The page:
The Security framework that is being compared against is the AWS Best Practices for Security. You have the ability to switch to CIS AWS Foundations if you so desire. One of the best ways to use this would subscribe as a feed. You can click on the top right corner and hit Subscribe.
This allows you to create a new subscription for the Health Check and can be set up to be delivered every day, week or month to your email or to an S3 bucket for archival purposes. I personally would like to see a weekly update to get a quick peek at how the AWS environment is performing and we can implement recommendations in a timely manner.
Reserved Instances are easily one the best ways to reduce spending in AWS. For certain instances of our application environments that remain powered on for a significant time of the year, Reserved Instances offer significant savings over on-demand resources. If you’re not familiar with Reserved Instances, you can find details here: https://docs.aws.amazon.com/AWSEC2/latest/UserGuide/ec2-reserved-instances.html. Cloud Health has an excellent blog around this topic as well: https://www.cloudhealthtech.com/blog/ultimate-guide-aws-reserved-instances-part-1-planning-and-analysis. However, speaking with customers we often find that most customers have a mix of Reserved Instances (RI) and Convertible Reserved Instances (CRI). So what’s the difference? CRI’s allow customers some flexibility to exchange one or more CRI’s with a different configuration. There are certain conditions that need to meet in order to exchange. Details around pricing, true-up cost is beyond scope of this blog, but you can find a lot of good information here: https://docs.aws.amazon.com/AWSEC2/latest/UserGuide/ri-convertible-exchange.html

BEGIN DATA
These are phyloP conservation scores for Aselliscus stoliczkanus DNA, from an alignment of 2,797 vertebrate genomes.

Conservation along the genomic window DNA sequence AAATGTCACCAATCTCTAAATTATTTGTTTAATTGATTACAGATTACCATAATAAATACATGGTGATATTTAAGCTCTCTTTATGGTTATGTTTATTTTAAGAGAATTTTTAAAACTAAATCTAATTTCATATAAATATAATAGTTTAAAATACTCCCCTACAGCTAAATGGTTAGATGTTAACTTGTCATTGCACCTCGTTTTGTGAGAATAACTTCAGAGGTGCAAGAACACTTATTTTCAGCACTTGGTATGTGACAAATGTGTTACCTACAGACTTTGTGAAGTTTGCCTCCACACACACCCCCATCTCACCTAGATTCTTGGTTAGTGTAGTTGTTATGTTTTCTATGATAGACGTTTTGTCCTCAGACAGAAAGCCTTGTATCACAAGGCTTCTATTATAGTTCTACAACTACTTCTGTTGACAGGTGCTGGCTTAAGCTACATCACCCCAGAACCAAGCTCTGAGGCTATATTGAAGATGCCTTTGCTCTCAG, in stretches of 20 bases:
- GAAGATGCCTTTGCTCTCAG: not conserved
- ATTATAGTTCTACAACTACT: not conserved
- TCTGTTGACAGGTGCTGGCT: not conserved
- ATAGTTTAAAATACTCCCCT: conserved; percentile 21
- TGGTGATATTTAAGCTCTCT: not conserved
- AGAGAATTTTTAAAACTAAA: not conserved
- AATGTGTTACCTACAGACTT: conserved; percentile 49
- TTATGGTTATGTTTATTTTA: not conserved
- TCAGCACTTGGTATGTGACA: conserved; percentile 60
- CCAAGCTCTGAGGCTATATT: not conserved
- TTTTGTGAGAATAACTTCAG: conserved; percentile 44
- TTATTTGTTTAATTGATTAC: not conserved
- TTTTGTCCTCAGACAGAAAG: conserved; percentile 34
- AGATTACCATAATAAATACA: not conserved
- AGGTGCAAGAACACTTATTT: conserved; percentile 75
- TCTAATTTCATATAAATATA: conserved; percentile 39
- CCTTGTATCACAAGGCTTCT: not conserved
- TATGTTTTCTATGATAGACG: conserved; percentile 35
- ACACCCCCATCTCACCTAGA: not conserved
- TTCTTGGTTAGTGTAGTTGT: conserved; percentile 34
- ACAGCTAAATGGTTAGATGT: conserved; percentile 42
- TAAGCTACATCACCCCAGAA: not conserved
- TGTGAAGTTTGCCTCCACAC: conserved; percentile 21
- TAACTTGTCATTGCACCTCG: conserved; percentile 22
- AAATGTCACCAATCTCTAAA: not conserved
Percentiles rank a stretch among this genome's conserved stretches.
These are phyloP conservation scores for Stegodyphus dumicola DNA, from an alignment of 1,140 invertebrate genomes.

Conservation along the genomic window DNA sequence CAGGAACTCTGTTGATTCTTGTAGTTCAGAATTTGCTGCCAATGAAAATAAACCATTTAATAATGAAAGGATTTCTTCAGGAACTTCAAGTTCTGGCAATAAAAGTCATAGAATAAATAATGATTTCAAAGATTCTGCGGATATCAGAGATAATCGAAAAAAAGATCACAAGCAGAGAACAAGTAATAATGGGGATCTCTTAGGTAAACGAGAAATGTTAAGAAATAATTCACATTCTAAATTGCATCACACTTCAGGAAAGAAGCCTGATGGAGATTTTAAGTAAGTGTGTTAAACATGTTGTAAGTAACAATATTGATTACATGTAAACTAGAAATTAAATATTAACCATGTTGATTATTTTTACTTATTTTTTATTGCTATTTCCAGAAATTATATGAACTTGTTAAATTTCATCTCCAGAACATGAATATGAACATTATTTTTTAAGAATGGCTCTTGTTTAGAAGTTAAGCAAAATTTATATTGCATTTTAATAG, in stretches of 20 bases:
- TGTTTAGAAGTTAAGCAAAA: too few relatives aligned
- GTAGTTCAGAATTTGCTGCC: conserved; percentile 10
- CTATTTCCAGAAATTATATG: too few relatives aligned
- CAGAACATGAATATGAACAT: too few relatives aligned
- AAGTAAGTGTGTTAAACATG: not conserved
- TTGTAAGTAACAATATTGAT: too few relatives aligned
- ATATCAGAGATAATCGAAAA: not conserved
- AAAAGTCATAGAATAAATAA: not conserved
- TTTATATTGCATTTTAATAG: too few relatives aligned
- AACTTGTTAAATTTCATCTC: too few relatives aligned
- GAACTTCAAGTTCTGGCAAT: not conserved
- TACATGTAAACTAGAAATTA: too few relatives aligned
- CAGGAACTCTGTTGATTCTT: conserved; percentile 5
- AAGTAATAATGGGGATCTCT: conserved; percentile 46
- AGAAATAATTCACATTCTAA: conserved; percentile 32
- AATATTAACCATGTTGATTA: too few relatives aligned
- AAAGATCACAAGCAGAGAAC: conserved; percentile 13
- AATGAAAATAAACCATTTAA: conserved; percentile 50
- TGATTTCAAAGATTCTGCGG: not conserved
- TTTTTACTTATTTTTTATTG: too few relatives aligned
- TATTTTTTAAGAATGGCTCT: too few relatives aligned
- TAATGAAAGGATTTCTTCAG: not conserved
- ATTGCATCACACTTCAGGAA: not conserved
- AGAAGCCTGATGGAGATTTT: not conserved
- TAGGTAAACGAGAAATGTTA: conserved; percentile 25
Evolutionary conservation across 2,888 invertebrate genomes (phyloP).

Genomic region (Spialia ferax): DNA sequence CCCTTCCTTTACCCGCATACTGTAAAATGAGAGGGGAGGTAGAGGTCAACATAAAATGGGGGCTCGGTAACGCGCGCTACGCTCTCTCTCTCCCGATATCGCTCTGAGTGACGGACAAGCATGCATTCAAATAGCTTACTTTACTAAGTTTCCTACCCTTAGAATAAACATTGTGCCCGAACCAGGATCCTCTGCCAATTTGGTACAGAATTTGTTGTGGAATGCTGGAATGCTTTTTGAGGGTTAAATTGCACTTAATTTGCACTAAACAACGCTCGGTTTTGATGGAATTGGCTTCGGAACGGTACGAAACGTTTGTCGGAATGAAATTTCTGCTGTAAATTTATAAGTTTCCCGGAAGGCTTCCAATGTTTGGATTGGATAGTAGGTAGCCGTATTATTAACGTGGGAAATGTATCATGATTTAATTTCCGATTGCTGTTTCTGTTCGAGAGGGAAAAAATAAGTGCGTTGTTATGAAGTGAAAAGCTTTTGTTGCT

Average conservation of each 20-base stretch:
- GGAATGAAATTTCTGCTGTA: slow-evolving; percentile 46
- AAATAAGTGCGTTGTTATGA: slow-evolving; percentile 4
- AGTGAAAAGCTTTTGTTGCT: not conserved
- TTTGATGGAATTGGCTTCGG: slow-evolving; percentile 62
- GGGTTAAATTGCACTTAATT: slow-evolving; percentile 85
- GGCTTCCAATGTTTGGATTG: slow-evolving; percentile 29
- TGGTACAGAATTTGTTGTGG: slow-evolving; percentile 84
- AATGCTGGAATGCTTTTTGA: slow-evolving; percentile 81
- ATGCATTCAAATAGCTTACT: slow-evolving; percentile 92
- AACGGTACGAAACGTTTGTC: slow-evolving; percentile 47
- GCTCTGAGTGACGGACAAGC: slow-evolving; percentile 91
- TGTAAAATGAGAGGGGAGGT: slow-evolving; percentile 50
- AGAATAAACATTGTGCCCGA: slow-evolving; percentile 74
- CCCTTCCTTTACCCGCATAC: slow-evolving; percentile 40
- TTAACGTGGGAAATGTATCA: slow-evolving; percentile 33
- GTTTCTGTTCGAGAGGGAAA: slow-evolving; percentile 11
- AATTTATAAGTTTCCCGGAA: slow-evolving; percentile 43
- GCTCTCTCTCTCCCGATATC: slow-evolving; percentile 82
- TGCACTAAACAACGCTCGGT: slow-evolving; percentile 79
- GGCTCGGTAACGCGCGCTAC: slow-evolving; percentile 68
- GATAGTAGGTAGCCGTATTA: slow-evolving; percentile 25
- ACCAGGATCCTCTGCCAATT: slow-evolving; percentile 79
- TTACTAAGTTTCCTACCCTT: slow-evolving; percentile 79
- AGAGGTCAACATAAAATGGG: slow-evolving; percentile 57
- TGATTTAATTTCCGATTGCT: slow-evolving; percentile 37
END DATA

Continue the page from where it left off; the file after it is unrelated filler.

So where does CloudHealth fit into this? One of the questions that come up a lot of times is how does someone make a CRI exchange and what does the cost model look like? Cloud Health pulls in the inventory of CRI’s and provides guidance by making recommendations on CRI exchanges. This feature is a unique differentiator for CloudHealth, so let us take a closer look.
Firstly, you set a budget for the exchange, first go around leave it at zero. You can also look at specific AWS accounts if you choose to do so, but given RI and CRI purchases are best centralized, you can leave it as is. Next, CloudHealth looks at the underutilized CRI’s and on-demand resources and provides recommendations on which CRI’s are the best candidates to be exchanged and also what instance type they should be exchanged too. You can also find cost projections on likely saving and also their lifetime value. You can export this report and either go into the AWS console or have the Cloud Administrator make the exchanges. To dig in further on how we came up with those calculations click on information under Lifetime savings.
So those are my personal favorites thus far. If you haven’t tried CloudHealth yet, you can book a demo or start a free trial by signing up here; https://www.cloudhealthtech.com/
Do you use these features? What do you like/dislike about these? Curious to get your favorites. Also, let me know what else you’d like to see. Drop me a line here on Medium or on Twitter. Till then…happy savings!